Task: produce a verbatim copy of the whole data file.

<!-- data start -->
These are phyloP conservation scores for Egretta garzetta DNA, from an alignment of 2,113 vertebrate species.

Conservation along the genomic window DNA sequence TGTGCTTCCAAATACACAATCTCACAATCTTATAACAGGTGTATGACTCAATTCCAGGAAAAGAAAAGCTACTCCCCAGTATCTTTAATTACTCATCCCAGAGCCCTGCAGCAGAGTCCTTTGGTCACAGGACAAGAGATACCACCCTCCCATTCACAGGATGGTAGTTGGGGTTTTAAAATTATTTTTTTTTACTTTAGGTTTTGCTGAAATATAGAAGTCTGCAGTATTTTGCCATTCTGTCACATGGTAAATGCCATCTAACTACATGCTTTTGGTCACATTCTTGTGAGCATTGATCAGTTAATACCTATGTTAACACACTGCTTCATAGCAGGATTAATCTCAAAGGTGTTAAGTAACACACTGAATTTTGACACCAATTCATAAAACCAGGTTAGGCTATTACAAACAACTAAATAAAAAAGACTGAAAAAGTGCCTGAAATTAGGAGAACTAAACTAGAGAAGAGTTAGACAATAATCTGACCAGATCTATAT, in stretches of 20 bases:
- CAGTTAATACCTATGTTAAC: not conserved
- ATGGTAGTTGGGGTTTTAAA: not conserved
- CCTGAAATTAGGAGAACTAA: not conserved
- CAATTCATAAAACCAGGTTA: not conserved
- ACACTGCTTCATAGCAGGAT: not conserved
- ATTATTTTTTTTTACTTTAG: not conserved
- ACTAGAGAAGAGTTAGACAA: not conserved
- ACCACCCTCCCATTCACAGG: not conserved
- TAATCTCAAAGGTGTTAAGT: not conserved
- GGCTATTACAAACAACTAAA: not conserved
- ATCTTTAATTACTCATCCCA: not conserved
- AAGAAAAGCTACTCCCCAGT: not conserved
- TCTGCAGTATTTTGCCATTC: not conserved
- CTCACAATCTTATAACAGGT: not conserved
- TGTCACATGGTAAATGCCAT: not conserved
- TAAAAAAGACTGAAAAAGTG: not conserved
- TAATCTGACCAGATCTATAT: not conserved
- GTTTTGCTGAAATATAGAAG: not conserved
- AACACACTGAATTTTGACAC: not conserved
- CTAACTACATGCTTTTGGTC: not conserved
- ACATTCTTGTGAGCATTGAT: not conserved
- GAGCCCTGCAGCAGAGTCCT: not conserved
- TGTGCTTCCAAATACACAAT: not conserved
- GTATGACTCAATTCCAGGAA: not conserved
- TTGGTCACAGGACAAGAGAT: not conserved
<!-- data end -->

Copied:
These are phyloP conservation scores for Egretta garzetta DNA, from an alignment of 2,113 vertebrate species.

Conservation along the genomic window DNA sequence TGTGCTTCCAAATACACAATCTCACAATCTTATAACAGGTGTATGACTCAATTCCAGGAAAAGAAAAGCTACTCCCCAGTATCTTTAATTACTCATCCCAGAGCCCTGCAGCAGAGTCCTTTGGTCACAGGACAAGAGATACCACCCTCCCATTCACAGGATGGTAGTTGGGGTTTTAAAATTATTTTTTTTTACTTTAGGTTTTGCTGAAATATAGAAGTCTGCAGTATTTTGCCATTCTGTCACATGGTAAATGCCATCTAACTACATGCTTTTGGTCACATTCTTGTGAGCATTGATCAGTTAATACCTATGTTAACACACTGCTTCATAGCAGGATTAATCTCAAAGGTGTTAAGTAACACACTGAATTTTGACACCAATTCATAAAACCAGGTTAGGCTATTACAAACAACTAAATAAAAAAGACTGAAAAAGTGCCTGAAATTAGGAGAACTAAACTAGAGAAGAGTTAGACAATAATCTGACCAGATCTATAT, in stretches of 20 bases:
- CAGTTAATACCTATGTTAAC: not conserved
- ATGGTAGTTGGGGTTTTAAA: not conserved
- CCTGAAATTAGGAGAACTAA: not conserved
- CAATTCATAAAACCAGGTTA: not conserved
- ACACTGCTTCATAGCAGGAT: not conserved
- ATTATTTTTTTTTACTTTAG: not conserved
- ACTAGAGAAGAGTTAGACAA: not conserved
- ACCACCCTCCCATTCACAGG: not conserved
- TAATCTCAAAGGTGTTAAGT: not conserved
- GGCTATTACAAACAACTAAA: not conserved
- ATCTTTAATTACTCATCCCA: not conserved
- AAGAAAAGCTACTCCCCAGT: not conserved
- TCTGCAGTATTTTGCCATTC: not conserved
- CTCACAATCTTATAACAGGT: not conserved
- TGTCACATGGTAAATGCCAT: not conserved
- TAAAAAAGACTGAAAAAGTG: not conserved
- TAATCTGACCAGATCTATAT: not conserved
- GTTTTGCTGAAATATAGAAG: not conserved
- AACACACTGAATTTTGACAC: not conserved
- CTAACTACATGCTTTTGGTC: not conserved
- ACATTCTTGTGAGCATTGAT: not conserved
- GAGCCCTGCAGCAGAGTCCT: not conserved
- TGTGCTTCCAAATACACAAT: not conserved
- GTATGACTCAATTCCAGGAA: not conserved
- TTGGTCACAGGACAAGAGAT: not conserved